In May 2016, BGO commissioned a Copy Advice Audit of its website from CAP. The review assessed marketing communications on BGO’s website and considered its conformity with the CAP Code.The audit made several recommendations in relation to what significant limitations and qualifications should be included in the advertisements on BGO’s website. Unfortunately BGO did not initially follow those recommendations and it’s website and those of its affiliates remained in breach of Social Responsibility Code Provision 5.1.7.from May to July 2016.
BGO did belatedly make the changes recommended in the audit in late July 2016. However, the Commission continued to find and capture evidence of on-going breaches in relation to advertising on the websites of third parties with which BGO had a contractual relationship in August, September and October 2016. As a result the review commenced.
In addition to finding BGO in breach of Social Responsibility Code Provision 5.1.7. they also found BGO acted in a way which cast doubt on its suitability to carry on the licensed activities because it failed to take timely and effective action to address the breaches once made aware of them and they provided inaccurate assurances that the problems had been
BGO received a formal warning as well as the £300,000 financial penalty.
Horserace Betting Levy Regulations 2017 come into force
On the 25th April the Horserace Betting Levy Regulations 2017 came into force and provide that all bookmakers and betting exchange operators who hold remote operating licences who take bets on British horseracing are now liable to pay the Levy.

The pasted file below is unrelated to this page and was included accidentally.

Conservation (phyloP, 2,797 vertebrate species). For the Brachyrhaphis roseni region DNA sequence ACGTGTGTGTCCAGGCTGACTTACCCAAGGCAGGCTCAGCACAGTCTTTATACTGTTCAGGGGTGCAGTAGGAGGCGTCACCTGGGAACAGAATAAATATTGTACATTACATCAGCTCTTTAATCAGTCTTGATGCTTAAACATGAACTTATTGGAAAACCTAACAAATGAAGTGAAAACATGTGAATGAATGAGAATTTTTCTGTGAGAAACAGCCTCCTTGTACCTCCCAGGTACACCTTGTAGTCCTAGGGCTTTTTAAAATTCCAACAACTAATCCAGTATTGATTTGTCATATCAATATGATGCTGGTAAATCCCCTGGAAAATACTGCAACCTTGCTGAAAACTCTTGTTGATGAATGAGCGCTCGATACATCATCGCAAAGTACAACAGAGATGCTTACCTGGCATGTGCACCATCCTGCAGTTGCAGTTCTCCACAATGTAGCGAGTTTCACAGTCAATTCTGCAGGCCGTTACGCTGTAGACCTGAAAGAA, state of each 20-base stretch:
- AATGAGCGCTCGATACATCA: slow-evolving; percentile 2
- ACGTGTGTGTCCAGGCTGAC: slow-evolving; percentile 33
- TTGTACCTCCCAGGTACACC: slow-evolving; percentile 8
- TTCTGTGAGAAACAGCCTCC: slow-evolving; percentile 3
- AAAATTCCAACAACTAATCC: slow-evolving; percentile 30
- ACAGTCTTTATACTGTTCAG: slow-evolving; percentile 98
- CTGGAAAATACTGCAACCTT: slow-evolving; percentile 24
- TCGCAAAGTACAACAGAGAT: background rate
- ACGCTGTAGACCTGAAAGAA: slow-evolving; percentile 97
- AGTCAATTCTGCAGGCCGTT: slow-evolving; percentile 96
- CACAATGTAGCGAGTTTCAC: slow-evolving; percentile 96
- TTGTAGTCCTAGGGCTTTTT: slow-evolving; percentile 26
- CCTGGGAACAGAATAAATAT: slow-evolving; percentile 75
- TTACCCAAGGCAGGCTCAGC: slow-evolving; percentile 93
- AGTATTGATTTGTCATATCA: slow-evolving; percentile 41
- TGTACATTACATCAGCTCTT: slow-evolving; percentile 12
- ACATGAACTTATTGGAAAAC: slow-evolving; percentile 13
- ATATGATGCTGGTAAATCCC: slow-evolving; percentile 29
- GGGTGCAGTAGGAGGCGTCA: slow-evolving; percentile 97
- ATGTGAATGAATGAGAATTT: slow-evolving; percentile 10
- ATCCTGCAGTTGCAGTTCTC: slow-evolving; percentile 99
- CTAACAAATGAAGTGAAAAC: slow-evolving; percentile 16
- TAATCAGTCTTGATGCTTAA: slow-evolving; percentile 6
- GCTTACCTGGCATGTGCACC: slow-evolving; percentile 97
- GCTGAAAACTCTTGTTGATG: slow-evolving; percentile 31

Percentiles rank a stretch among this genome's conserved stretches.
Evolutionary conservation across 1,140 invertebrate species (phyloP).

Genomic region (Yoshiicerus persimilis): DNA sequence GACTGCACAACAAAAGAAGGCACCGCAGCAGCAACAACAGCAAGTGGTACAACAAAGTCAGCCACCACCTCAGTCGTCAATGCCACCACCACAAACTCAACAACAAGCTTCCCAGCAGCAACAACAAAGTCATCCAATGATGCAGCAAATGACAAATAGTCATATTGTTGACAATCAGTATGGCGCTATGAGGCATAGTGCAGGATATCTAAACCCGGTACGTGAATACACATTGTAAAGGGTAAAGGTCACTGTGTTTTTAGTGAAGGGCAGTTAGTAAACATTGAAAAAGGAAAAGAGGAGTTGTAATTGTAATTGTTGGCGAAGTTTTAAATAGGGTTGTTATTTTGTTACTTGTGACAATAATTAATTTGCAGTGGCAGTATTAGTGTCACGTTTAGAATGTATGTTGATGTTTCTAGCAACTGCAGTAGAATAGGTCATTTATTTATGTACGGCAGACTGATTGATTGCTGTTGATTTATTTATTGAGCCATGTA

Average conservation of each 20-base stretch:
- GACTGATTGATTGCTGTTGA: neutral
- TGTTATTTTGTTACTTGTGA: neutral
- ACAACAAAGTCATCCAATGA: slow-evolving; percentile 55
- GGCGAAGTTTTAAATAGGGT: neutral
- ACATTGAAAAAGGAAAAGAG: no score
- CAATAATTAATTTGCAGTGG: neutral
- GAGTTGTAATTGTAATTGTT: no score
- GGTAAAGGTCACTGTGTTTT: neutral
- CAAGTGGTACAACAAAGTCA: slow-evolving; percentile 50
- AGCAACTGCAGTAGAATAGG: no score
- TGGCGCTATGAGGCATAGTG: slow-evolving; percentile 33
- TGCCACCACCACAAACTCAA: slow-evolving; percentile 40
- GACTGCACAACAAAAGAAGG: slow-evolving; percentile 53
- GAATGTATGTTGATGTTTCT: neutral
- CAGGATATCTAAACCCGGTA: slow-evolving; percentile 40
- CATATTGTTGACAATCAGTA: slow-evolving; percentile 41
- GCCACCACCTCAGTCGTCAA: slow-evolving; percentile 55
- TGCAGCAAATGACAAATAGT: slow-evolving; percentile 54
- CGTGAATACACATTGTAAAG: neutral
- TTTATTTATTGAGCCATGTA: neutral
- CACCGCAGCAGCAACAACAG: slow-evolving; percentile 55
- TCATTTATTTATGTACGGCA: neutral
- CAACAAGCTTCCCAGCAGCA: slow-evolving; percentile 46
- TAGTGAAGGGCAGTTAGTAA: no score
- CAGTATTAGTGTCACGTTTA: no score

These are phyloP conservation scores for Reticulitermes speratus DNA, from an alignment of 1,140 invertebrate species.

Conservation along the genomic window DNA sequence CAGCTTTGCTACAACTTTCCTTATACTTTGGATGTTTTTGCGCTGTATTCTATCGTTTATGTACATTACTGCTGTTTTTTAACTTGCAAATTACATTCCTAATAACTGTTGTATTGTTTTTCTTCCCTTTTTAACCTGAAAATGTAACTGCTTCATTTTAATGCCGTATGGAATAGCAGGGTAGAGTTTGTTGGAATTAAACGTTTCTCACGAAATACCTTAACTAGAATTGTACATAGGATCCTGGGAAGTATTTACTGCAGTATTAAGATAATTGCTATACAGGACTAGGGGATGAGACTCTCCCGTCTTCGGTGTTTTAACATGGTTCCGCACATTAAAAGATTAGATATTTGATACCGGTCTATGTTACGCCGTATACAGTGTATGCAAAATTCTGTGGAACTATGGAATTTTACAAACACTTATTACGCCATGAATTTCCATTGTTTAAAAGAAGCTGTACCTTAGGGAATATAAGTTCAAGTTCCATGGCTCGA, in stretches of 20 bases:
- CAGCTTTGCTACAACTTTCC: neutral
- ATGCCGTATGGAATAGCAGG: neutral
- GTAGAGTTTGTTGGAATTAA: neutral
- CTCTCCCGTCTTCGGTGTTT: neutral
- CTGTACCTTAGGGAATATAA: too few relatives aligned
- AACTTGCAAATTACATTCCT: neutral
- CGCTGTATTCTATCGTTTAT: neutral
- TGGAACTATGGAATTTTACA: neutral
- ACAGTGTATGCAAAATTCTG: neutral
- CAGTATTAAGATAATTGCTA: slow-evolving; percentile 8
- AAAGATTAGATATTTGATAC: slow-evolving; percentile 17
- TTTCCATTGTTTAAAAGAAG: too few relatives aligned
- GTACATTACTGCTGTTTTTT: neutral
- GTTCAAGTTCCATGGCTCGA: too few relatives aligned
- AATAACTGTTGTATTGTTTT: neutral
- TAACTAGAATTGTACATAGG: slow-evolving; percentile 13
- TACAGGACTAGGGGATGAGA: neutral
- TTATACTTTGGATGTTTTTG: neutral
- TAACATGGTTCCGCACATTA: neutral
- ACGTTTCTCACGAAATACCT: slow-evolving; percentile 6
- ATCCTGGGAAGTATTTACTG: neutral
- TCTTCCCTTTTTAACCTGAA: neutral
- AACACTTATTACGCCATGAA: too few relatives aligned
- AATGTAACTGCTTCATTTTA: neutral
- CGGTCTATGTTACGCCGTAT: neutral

The Gambling (Licensing and Advertising) Act 2014 was introduced to require that all gambling operators, who engage with British customers, wherever they are located, must hold a Gambling Commission licence.
Following the introduction of the Act, the Government determined to ensure that a level playing field was applied to both British-based and offshore remote gambling operators who take bets on British horseracing in respect of their contribution to the Horserace Betting Levy.
The DCMS’ consultation on extending the Horserace Betting Levy issued in June 2014 explains that the “main purpose of linking collection of the Levy to holding a Gambling Commission licence is to provide a fairer basis for competition between remote gambling operators who take bets on British horseracing wherever they are based. The Levy is collected from the gross profit of betting on British horseracing (i.e. horseracing in England, Scotland and Wales) and distributed to help improve horseracing and, in particular, breeding and veterinary research and education”.
The Levy is charged at the rate of 10% of the amount of profits raised on leviable bets in a Levy period in excess of the exempt amount, which is set at £500,000.
Government Announces Exemption for Gambling Sectors under New Money Laundering Requirements